Second, if this is your first build then it's totally okay to pick a sort of template of popular parts that everyone else is using so that you know they'll all work fine together. As an example of one of the quirks of building, I'll offer up my current PC build, and mention that I've read through various sources that my motherboard/case combo won't work (without some drilling) with a very popular and best bang-for-the-buck aftermarket CPU heatsink because the backplate and screws would collide with the motherboard mounting point. That's something I would never have known without doing a bit of research first. Bottom line is this - knowing that someone else did it just fine before you did it means taking one point of failure away from the equation. That said, you should work towards knowing why two parts are incompatible (for example - The older "Core Duo" line of Intel processors have physically differently placed holes for mounting a heatsink onto than modern i3/5/7. Newer heatsinks almost always offer a backwards-compatible way of mounting, but older heatsinks won't work for newer processors).

If you can put those pieces together yourself, you're saving a ton of money, learning a valuable skill (and more about how computers work in general), and hopefully having fun while doing it. Plus, now I have this really tiny and beautiful PC sitting on my desk which can play games better than even the initial cropping of current-gen games, and that's just awesome.

Edited by AndrewB

I'd also be one of those to point to Dark Souls. I purposefully played the first game solo on my first actual run through, so that I would get the grueling -but rewarding - experience I'd watched so many others have playing the same way. Also because I didn't know that the soapstones were infinitely reusable and I needlessly horded humanity without turning human - mostly because I wanted to avoid being invaded, but also because I suck at using consumable items in games. Also, yeah, I did summon some available NPCs for boss battles, but only because playing through their personal stories requires it.

Then I started playing Dark Souls 2 almost immediately after, and from having seen chatter already knew it was built with more robust online support and had many more boss battles built with co-op in mind. I embraced that - maybe a bit too much at first, where I was summoning and making some bosses absurdly easy - but regardless it was just a hell of a lot of fun in both a similar and different way as my experience with the first game.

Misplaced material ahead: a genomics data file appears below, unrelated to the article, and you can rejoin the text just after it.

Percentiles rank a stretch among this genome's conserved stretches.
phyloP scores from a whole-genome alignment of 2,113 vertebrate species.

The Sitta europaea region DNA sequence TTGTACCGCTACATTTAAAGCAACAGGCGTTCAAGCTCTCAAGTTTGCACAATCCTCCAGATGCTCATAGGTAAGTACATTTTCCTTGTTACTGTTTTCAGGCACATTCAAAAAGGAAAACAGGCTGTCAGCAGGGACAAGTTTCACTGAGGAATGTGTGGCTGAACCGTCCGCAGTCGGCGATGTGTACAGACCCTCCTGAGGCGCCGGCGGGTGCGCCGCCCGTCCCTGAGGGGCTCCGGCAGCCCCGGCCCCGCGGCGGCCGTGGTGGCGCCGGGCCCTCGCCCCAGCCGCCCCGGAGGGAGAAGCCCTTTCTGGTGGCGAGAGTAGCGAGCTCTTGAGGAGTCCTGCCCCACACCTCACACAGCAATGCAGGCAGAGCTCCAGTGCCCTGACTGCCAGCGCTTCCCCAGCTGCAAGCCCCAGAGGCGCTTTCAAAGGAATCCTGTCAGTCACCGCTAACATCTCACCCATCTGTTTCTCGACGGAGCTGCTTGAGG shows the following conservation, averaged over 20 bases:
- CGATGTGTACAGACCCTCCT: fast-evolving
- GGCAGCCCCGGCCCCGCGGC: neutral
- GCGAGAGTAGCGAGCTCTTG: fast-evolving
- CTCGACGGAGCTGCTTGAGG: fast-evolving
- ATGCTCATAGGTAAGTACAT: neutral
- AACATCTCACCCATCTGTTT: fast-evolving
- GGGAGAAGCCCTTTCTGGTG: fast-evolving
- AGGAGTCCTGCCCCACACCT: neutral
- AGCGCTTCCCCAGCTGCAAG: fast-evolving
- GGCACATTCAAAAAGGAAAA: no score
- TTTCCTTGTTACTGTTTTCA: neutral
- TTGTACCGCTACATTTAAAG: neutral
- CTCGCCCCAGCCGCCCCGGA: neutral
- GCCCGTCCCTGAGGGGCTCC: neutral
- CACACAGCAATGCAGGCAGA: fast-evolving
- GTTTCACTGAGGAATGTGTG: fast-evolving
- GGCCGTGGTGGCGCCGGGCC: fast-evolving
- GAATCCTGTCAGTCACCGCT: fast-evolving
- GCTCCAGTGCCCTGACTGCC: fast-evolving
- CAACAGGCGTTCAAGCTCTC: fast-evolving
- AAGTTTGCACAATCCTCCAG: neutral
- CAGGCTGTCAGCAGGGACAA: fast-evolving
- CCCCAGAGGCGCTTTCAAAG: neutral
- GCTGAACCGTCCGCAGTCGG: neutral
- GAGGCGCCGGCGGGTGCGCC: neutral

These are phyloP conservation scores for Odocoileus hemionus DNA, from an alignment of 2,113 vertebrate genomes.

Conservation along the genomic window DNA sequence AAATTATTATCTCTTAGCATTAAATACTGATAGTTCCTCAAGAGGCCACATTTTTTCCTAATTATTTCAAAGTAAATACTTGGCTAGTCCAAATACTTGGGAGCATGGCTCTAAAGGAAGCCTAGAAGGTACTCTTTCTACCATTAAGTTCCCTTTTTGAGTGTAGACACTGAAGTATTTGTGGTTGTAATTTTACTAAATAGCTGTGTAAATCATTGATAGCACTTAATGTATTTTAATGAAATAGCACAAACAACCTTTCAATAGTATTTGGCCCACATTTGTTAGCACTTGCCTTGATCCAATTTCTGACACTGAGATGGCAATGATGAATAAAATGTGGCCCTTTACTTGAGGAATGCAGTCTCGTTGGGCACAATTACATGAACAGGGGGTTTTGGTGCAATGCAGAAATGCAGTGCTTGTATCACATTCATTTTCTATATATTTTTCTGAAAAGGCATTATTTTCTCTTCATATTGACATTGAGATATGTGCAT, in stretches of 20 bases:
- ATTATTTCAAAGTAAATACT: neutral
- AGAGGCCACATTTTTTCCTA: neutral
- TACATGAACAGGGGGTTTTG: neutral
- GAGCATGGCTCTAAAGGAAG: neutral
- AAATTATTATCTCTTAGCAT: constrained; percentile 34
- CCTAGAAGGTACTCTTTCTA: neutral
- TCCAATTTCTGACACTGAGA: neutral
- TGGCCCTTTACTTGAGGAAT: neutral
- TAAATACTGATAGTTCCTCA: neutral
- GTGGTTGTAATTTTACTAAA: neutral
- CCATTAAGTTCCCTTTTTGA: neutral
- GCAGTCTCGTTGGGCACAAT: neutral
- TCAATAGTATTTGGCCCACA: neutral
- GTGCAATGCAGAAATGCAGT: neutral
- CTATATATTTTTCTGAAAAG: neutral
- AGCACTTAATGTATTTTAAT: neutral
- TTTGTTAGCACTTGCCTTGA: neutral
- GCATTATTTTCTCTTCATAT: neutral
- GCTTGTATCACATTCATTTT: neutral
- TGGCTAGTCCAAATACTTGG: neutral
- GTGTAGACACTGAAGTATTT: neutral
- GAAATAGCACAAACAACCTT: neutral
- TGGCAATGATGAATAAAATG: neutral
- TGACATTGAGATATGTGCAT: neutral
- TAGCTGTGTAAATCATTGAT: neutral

The bottom line is that both games strike an awesome balance between being fun to play single player, but also seamlessly integrating multiplayer in various ways where you can mostly choose your level of participation. Even if you don't want to seek out PVP or help players out in their own worlds, you'll see glimpses of other players around you, be able to read and write messages (or completely ignore those too) and be able to touch bloodstains as a warning sign of what possibly not to do. I think when it's handled that way, everything about dropping truly single player games is just fine. It's not dropping it at all, but merely blending it together with online.

That's all fine - until, of course, your internet goes down. That doesn't happen nearly as often as it used to where I live, but when it does, it sure does suck to not be able to pass the time with what used to be the easy go-to boredom/time killer: playing games. Or at least not being able to play them in their full capacity.

Posted by AndrewB

I dunno guys... every bit about this quick look made me want to buy the game more, despite knowing it's the shell of a vehicle designed to cost hundreds of dollars.

I guess I don't own enough of the DLC for The Sims 3 to make a fair comparison of the evolution of the game over time, but The Sims 4 seems to have made a number of leaps forward (with a number of deep steps back). The problem is that with the past two games of The Sims, I've played the base games for a short time and then just never really come back to it for any significant length of time, most often influenced at least a little by knowing there's a buttload of content I now don't have access to.

Posted by AndrewB

It's really funny how Dan took to the game and how awesome he almost immediately became at it.

Also amazing that I could watch yet another look at this game and still be entertained because of the new mechanics (and Dan). Really awesome!

Posted by AndrewB

Why do dumb vocal effects even exist on high-end equipment? Who's using them? I've had the same effects through pretty much any PC audio hardware I've ever used, from Realtek audio codec through the more high-end consumer Xonar D2X.

Posted by AndrewB

This will be a lot better when Drew has the controls down and Dan doesn't have to/feel the need to remind him to do everything. It's also just really weird knowing the correct balance of tips to give to Drew. That's going to be the weird thing about this journey.